Where the husband alleged his ex-wife reported to law enforcement that he sexually abused their minor daughter while knowing the allegations were false, and that he was arrested before the charges were dismissed, his malicious prosecution claim survived the ex-wife’s motion to dismiss.
Kevin Plantan brings this action against his former wife, Kelly Smith, Cornerstone Therapy Associates LLC and a Cornerstone employee. Plantan’s claims stem from his arrest and subsequent detention based on allegations that he sexually assaulted his minor daughter, S.P. Against Smith, Plantan brings Virginia state law claims of malicious prosecution, false arrest, intentional infliction of emotional distress and abuse of process. Smith has filed a motion for judgment on the pleadings.
To state a claim for malicious prosecution under Virginia law, a plaintiff has the burden to prove that “the prosecution was (1) malicious, (2) instituted by or with the cooperation of the defendant, (3) without probable cause, and (4) terminated in a manner not unfavorable to the plaintiff.”
As to the first factor, a favorable reading of Plantan’s complaint provides sufficient allegations that Smith reported the alleged claims of sexual abuse against Plantan with malice. As to the second factor, Plantan alleges that Smith herself reported the allegations. Because Plantan asserts that Smith acted maliciously, or untruthfully, in her reporting, she is not protected from civil liability for acting as a witness.
As to the third factor, Plantan states a claim that Smith knew that S.P. did not make any claims of sexual abuse against Plantan, meaning that she would not have any “facts and circumstances to raise the belief in a reasonable mind … that [Plantan was] guilty of [sexually abusing S.P.]” As to the final factor, Smith does not challenge that the circuit court terminated the criminal prosecution in Plantan’s favor. In sum, at this procedural posture, Plantan bears his burden to state in the complaint each of the factors required to establish a malicious prosecution claim.
Plantan brings a Virginia intentional infliction of emotional distress, or IIED, claim against Smith. To state a claim for IIED under Virginia law, a plaintiff must plausibly allege: (1) “the wrongdoer’s conduct was intentional or reckless”; (2) “the conduct was outrageous and intolerable in that it offends against the generally accepted standards of decency and morality”; (3) “there was a causal connection between the wrongdoer’s conduct and the emotional distress” and (4) “the emotional distress was severe.”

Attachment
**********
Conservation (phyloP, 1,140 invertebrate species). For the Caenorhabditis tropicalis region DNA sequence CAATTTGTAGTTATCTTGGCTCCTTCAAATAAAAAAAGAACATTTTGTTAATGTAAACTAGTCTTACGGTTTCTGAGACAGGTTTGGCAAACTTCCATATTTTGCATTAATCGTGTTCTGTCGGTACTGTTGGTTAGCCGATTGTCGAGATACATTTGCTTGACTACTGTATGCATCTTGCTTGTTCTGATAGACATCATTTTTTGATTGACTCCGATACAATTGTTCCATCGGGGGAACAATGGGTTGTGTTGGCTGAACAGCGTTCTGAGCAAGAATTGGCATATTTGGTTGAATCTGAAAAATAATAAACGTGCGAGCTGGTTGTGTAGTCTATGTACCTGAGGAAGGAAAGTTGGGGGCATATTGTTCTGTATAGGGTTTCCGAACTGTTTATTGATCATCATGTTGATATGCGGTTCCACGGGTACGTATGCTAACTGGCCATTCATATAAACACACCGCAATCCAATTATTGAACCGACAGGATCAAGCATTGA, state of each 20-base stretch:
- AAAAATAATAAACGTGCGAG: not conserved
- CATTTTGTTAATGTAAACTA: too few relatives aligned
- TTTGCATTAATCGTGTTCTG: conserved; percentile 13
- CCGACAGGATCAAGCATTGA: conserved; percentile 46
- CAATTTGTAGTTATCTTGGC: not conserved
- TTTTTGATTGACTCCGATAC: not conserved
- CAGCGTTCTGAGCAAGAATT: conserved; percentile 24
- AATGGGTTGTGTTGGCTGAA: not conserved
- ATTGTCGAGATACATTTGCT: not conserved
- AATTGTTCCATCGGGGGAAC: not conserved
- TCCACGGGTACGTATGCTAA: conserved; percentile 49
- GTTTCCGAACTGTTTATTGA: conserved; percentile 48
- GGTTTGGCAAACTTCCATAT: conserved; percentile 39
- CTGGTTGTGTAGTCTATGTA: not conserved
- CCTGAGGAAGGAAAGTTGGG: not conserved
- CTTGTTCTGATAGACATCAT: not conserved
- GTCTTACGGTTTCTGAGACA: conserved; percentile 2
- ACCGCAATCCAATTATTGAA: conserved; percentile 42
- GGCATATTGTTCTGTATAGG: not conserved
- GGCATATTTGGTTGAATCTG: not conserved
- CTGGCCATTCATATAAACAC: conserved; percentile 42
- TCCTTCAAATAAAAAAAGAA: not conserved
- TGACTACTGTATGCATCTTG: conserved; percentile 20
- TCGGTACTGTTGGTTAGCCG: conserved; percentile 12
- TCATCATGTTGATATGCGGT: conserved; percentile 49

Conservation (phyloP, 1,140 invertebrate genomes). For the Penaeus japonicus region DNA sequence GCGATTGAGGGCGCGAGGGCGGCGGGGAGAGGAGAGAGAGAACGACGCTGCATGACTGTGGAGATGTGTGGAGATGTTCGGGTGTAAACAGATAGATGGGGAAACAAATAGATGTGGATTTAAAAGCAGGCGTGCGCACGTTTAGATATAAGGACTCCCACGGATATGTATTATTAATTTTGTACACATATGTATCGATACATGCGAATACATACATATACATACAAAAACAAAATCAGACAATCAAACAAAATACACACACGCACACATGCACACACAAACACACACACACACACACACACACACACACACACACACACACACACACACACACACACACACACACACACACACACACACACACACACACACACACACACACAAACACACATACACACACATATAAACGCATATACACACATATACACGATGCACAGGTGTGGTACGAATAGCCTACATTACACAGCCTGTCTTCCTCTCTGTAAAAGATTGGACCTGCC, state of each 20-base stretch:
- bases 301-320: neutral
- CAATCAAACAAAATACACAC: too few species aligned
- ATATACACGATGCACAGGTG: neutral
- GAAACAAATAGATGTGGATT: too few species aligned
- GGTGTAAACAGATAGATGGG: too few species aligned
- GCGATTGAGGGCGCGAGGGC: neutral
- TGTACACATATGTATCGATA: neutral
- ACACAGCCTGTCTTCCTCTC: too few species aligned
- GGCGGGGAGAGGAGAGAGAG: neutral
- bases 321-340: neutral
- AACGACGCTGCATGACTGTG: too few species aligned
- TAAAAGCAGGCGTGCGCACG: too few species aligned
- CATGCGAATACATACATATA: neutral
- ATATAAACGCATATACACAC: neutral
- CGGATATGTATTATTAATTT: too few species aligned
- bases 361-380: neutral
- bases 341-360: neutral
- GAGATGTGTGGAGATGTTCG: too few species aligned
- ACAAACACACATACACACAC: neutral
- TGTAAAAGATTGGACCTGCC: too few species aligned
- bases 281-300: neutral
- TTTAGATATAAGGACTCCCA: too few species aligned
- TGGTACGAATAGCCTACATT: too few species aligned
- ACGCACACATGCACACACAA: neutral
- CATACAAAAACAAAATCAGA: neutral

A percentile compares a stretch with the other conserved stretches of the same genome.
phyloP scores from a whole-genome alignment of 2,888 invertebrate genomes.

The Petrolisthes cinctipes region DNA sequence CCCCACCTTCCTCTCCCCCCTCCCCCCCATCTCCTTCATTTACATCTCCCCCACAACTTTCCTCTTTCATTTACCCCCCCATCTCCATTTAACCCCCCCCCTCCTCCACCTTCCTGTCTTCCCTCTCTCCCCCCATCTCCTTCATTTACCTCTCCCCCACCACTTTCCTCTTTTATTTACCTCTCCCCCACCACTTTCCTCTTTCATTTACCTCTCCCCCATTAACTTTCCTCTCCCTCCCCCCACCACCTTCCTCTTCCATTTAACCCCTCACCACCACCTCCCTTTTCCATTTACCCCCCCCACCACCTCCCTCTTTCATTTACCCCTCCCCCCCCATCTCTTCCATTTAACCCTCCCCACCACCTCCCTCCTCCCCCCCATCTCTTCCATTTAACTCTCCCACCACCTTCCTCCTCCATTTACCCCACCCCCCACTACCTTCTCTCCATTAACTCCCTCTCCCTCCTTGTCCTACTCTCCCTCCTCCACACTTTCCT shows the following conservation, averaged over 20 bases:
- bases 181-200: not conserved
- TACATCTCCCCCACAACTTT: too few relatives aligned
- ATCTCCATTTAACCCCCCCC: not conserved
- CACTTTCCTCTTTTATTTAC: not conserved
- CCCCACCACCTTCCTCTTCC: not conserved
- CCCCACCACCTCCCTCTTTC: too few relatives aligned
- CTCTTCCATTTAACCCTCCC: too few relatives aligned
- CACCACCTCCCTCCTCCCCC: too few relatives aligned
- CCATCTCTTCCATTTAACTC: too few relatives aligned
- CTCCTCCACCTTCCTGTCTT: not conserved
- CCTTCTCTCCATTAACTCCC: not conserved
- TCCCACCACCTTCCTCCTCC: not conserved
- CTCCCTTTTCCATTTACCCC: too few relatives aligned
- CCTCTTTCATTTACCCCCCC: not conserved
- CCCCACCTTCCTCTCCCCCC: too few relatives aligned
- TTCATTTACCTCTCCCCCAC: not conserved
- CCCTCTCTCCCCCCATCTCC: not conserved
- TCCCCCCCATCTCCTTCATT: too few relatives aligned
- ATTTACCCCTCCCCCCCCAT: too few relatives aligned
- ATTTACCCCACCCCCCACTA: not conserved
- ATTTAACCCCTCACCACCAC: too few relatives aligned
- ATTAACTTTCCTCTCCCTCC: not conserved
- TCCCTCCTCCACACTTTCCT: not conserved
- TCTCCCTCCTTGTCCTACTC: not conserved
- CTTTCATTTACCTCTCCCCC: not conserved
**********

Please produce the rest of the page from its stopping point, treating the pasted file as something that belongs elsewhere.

Smith argues that Plantan fails to allege that Smith’s “conduct was outrageous and intolerable in that it offends against the generally accepted standards of decency and morality.” Based on the favorable reading afforded to Plantan’s complaint on a motion for judgment on the pleadings, Plantan sufficiently alleges outrageous and intolerable conduct by Smith. Although Smith does not make any arguments regarding Plantan’s failure to sufficiently plead the remining factors of a Virginia IIED claim, the court analyzes each factor, and finds it sufficiently pleaded. Thus, the court will deny the motion for judgment on the pleadings as to the IIED count against Smith.
Plantan concedes that the court should rule in Smith’s favor as to the false arrest claim. Therefore, the court will grant the motion for judgment on the pleadings as to this count.
Plantan finally brings a Virginia state law abuse of process claim against Smith. The court finds that the allegations in the complaint do not sustain Plantan’s abuse of process count against Smith because Plantan does not specify a particular legal process that Smith abused. Thus, the court will grant the motion for judgment on the pleadings as to the abuse of process count against Smith.
Defendant’s motion for judgment on the pleadings granted in part, denied in part.
Plantan v. Smith, Case No. 3:22-cv-407, May 10, 2023. EDVA at Richmond (Lauck). VLW 023-3-253. 22 pp.